• Peace Palace Library Lecture Summary: Legacies of the Armenian Genocide

    News and events - May 30, 2018

    This is a summary report of a Peace Palace Library Lecture entitled ‘Legacies of the Armenian Genocide’ that took place on 7 May 2018. The Peace Palace Library was proud to host the following distinguished speakers. The first speaker of the evening was Jeroen Vervliet, Director of the Peace Palace Library. He studied history and Law at the […]

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  • Lecture: Legacies of the Armenian Genocide

    News and events - May 4, 2018

    The Peace Palace Library has the pleasure to announce a lecture and panel discussion on ‘Legacies of the Armenian Genocide’. Date: 7th of May Time: 17:00-19:00, you can gather at 16:45 at the security lodge, please carry a valid ID.  Language: English Place: Peace Palace, Carnegieplein 2 Den Haag, Seminar Room. Costs: Free of charge, […]

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  • Perspectives on Mass Violence: Peace and Conflict Studies and Genocide Studies Compared

    Library blog - March 1, 2018

    This week’s compelling guest blog compares the fields of Conflict Studies with Genocide Studies, its intriguing differences and similarities and the general lack of cross-pollination between them, even though they both deal with questions of collective violence and individual participation in violence. The author, Kjell Anderson, is a jurist and social scientist and works in both fields of Conflict Studies and Genocide studies.

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  • A Historic Moment for International Criminal Justice: ICC Jurisdiction Activated over the Crime of Aggression

    Library blog - December 15, 2017

    A historic decision has been taken to activate the jurisdiction of the International Criminal Court (ICC) over the Crime of Aggression, at the Sixteenth meeting of Assembly of States Parties (ASP) to the Statute of the ICC in New York. The ASP adopted a resolution that adds the crime of aggression to the crimes of genocide, crimes against humanity and war crimes. This achievement has only been possible due to the work of many NGO’s, States and ceaseless individuals, in particular the former Prosecutor at the Nuremberg Tribunal, Benjamin Ferencz . He worked for many decades with an unending patience to achieve this breakthrough.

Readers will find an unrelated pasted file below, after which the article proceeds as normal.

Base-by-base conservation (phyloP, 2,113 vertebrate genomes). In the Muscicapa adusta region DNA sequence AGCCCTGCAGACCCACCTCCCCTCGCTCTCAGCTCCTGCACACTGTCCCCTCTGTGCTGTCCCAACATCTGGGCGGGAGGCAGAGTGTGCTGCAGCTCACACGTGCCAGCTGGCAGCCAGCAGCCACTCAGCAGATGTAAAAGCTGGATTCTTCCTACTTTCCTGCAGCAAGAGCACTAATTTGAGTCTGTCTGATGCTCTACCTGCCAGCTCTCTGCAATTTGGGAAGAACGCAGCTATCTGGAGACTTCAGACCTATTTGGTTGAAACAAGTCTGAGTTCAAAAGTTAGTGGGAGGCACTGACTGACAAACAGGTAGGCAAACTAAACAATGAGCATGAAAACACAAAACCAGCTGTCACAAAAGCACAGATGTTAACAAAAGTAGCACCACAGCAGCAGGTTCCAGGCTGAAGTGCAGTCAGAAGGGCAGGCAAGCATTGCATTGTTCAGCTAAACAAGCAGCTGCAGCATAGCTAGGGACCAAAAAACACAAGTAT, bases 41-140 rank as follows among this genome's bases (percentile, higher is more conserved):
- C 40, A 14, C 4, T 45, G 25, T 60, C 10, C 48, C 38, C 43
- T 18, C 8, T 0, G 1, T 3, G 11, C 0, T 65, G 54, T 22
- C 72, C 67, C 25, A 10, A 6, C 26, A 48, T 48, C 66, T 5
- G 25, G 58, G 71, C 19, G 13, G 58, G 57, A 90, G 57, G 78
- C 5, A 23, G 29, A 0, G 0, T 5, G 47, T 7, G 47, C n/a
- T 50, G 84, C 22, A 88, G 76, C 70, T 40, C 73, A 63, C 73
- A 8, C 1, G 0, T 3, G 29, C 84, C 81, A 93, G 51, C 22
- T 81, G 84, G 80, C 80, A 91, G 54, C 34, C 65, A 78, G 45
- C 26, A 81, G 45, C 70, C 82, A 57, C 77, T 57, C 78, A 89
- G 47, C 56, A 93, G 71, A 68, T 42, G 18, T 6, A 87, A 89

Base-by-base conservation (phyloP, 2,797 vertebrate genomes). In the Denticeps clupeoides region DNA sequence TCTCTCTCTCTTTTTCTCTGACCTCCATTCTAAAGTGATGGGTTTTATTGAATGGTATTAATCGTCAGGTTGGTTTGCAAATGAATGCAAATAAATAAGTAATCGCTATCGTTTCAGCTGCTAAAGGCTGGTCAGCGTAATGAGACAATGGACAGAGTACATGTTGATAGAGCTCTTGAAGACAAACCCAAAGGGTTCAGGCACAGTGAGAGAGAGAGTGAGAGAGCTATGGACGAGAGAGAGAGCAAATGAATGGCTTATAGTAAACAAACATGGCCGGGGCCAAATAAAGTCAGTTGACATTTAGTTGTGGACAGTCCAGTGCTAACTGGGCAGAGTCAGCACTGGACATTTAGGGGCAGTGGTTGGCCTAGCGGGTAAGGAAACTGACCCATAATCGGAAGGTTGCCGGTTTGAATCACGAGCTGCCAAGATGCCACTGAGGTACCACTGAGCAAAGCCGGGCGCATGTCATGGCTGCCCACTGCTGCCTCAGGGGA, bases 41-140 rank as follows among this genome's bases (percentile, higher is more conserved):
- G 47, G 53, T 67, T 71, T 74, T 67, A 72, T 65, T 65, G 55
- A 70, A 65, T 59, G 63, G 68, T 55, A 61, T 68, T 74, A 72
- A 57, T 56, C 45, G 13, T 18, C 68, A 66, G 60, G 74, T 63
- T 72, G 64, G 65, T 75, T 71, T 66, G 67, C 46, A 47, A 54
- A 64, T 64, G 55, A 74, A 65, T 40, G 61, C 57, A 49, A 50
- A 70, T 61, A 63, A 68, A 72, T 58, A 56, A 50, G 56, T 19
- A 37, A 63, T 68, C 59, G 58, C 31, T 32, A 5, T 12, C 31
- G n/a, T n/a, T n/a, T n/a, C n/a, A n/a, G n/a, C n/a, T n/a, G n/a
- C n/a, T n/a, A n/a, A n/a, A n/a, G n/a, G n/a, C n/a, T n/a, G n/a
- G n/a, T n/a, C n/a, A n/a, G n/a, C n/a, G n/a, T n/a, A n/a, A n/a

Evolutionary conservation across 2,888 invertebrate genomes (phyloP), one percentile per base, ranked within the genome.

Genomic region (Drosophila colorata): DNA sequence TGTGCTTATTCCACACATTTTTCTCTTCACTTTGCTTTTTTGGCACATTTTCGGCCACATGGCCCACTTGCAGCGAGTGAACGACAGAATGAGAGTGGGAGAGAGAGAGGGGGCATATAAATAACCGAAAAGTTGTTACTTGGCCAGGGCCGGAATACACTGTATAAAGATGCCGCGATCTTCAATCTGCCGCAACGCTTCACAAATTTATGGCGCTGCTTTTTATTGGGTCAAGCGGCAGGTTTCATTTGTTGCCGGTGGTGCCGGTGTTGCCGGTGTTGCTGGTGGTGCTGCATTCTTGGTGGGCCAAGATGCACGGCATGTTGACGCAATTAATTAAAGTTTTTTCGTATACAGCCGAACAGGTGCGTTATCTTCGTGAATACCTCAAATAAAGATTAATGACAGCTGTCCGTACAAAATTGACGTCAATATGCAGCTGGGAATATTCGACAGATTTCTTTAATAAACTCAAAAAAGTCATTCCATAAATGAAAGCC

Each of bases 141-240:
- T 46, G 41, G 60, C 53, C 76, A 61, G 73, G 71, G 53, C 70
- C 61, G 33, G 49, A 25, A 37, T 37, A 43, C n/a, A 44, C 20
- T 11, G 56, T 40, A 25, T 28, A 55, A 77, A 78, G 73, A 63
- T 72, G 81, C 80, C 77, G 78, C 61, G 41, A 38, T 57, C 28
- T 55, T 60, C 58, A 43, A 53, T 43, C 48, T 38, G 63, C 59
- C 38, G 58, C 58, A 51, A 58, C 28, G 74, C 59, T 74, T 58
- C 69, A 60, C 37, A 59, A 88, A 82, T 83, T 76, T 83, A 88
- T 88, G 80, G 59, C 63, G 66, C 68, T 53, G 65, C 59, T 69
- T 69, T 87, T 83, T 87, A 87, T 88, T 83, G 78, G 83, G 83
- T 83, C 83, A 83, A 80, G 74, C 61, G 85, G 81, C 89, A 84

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  • Bibliography: Kosovo Specialist Chambers & Specialist Prosecutor’s Office


    Articles Williams, S., “The Specialist Chambers of Kosovo: the Limits of Internationalization?”, Journal of international criminal justice, 14 (2016), No. 1, pp. 25-51. Cimiotta, E., “The Specialist Chambers and the Specialist Prosecutor’s Office in Kosovo: The ‘Regionalization’of International Criminal Justice in Context”, Journal of international criminal justice, 14 (2016), No. 1, pp. 53-72. Cross, M.E., […]

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  • Bibliotheek 08 Leeszaal Leestafel Studenten

    Evolving Law Libraries

    News and events - February 17, 2017

    At the turn of the century the role of Law Libraries and legal librarians had not changed fundamentally since their inception. Facing formidable challenges ever since, mostly by technology, their role has changed considerably. Law Libraries can be seen as the provider and gatekeepers of legal information. Correspondingly, a Law Library is also dependent on the institution that it is embedded within. In that sense, there is a mutually beneficial relationship. There are many different types of Law Libraries, think of Law Libraries servicing government institutions like courts and legislatures, or Law Libraries in the private sector assisting law firms and academic Law Libraries that aid students and scholars.

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  • Using the G-Word?

    Library blog - November 7, 2016

    Using the term genocide to describe a set of crimes potentially entails moral, political and legal consequences for States, with the ultimate fear of being dragged in a military ordeal. It is therefore the cause of many heavily disputed matters. Consequently, there is a high threshold for governments and parliaments to occasion a genocide determination, euphemistically known as the G-word. When in 1994 the depth of massacres in Rwanda emerged ‘’U.S. officials were afraid that the use of the stinging term would cause demands for intervention that the administration did not intend to meet’’.

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